The Numbers:13 Project
From the tribe of Asher, Sethur son of Michael. Numbers 13:13
I have many discussions with people of different faith traditions, but the ones that intrigue me the most are those that include other Jews. I am certain that my listening skills have changed during the years that I have immersed myself in interfaith work, but I hear the representations about Jewish concerns very differently these days than when I spent most of my days in a synagogue.
To be succinct, I am much more aware of tribalism.
I could offer all sorts of examples. I am always bemused to hear about Jewish territorial claims in the Middle East (which I support, by the way) being qualitatively different than non-Jewish territorial claims. Usually the Bible, Jewish law and/or historical presence are invoked to distinguish our affirmations from those who appeal to different scriptures, codes or narratives.
Then there are those who insist that Jewish identity is qualitatively different from other faith-based identities because “we are a way of life, not a religion” or “we are a people, not a faith.”
And then there are some who sneak their pride of accomplishment into conversations by mentioning the number of Jewish Nobel prize laureates, philanthropists or humanitarians, generally understood to be disproportionate to the rest of the sub-groups of the human family.
Of course, few of the speakers draw on personal experience as they do not live in the aforementioned territory, practice the way of life or have been awarded the Nobel Prize. I do not dismiss their pride or even their perspective, but I have noticed increasingly that the implicit message is “this is what makes us distinct from the rest of you.” Even when it doesn’t and, therefore, we aren’t.
But of all the matters of tribal chauvinism that have become increasingly conspicuous to me is a pride in victimization. Lest I be misunderstood, the scourge of Jew-hatred (mostly known as anti-semitism) is real and demanding of attention from people of good will, Jews or not. But from old to young, I hear a desperation to preserve the distinctiveness of Jewish suffering as if we lose a critical aspect of our identity if an outsider can form empathy with us or expect empathy from us. Sometimes it sounds like it is the only unifying aspect of our tribal identity.
That’s really harsh, isn’t it? But I share two examples that cause me to think about it as I see the word “tribe” in the verse above, which appears twelve times in the surrounding twelve verses.
The first involves the choice of words by a very public figure to describe a very public tragedy. A Member of Congress, controversially outspoken, used the term “concentration camps” to describe the facilities in which children who crossed the southern border of the United States illegally are being held, separated from their families. I could have predicted that the conversation would focus on her choice of descriptor rather than the disturbing, even criminal situation she condemned. (And let’s make clear: the term was not used in any complimentary sense, nor was it used to imply that Jews were somehow responsible for the policy.)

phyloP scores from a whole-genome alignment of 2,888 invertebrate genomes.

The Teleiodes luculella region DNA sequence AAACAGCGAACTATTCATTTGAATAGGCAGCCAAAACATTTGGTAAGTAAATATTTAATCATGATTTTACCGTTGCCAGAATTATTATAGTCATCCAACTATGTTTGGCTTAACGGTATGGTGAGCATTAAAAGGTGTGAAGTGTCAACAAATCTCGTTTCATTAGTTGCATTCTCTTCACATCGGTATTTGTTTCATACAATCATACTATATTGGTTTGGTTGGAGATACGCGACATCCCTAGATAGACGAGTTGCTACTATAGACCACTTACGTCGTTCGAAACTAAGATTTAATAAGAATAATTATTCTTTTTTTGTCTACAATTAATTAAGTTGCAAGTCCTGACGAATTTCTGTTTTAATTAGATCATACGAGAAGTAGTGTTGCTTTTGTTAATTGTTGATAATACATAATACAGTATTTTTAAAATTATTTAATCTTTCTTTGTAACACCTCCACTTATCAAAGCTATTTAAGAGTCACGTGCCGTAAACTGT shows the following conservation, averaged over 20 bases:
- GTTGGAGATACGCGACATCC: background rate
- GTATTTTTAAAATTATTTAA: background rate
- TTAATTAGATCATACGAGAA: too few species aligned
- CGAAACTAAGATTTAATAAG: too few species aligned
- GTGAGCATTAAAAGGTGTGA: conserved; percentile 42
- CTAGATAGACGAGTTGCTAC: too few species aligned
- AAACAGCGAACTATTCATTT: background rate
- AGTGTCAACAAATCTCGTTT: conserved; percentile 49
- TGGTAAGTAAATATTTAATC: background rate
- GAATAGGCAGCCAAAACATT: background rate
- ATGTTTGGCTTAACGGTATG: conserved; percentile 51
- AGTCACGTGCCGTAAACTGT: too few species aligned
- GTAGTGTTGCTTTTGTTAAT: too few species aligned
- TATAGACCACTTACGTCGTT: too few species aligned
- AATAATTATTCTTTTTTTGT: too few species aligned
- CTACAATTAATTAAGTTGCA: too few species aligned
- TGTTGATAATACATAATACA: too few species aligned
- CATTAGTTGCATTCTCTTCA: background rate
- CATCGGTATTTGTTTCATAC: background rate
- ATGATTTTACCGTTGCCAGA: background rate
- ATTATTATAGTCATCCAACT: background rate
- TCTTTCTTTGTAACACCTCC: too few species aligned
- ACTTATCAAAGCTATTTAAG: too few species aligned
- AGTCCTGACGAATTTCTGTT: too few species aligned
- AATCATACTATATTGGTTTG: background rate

The umbrage that erupted from mostly Jews was extraordinary. I can’t say if it had anything to do with the speaker’s politics or ethnic identity or confrontational style. But some version of “how dare she” seemed to be on so many people’s lips you would think that she was a Holocaust denier. I had to laugh when I read an acquaintance of mine declare that if she had never visited a concentration camp, she had no business invoking the image. (That person has been an acquaintance of mine for more than fifty years and invoked the image multiple times before setting foot in Europe.)
The second was even more disturbing. In a private meeting with members of another faith group, the term “anti-semitism” was bandied about to describe any perceived prejudice toward Jews. I observed that we needed to be more careful with the term. Aside from the fact that it has historical meaning (it was a political term invented in the late 19th century), “anti-semitism” carries with it thousands of years of anti-Jewish bigotry and oppression and the murders of six million Jews. There is no such thing as acceptable bigotry, but there is such a thing as overstating intent or impact of a choice of language or action.
A member of my tribe – and a much younger one at that – pushed back on my point. She claimed that she wanted to preserve the distinctiveness of prejudice toward Jews to remind anyone who practiced any form of it that they were part of a long history of oppression. It is important to call it “anti-semitism,” she suggested, precisely because of that history.
I did not pursue the matter at the time by asking about terms like racism, sexism, homophobia or other words that describe a range of behaviors that exist on a continuum from insensitive to criminal. But I did say to myself, “Wow, do I feel sorry for her.” Her tribal identity may include a sense of geography, religious practice or personal heroes, but it seems to be defined by the perpetuity of hatred.
I have performed no studies on this subject. Like most everyone, I am an observer of anecdotal evidence. It allows me to hope that I am wrong. But I worry that I am right. I have no desire to define my tribe by its disregard for those who are not members.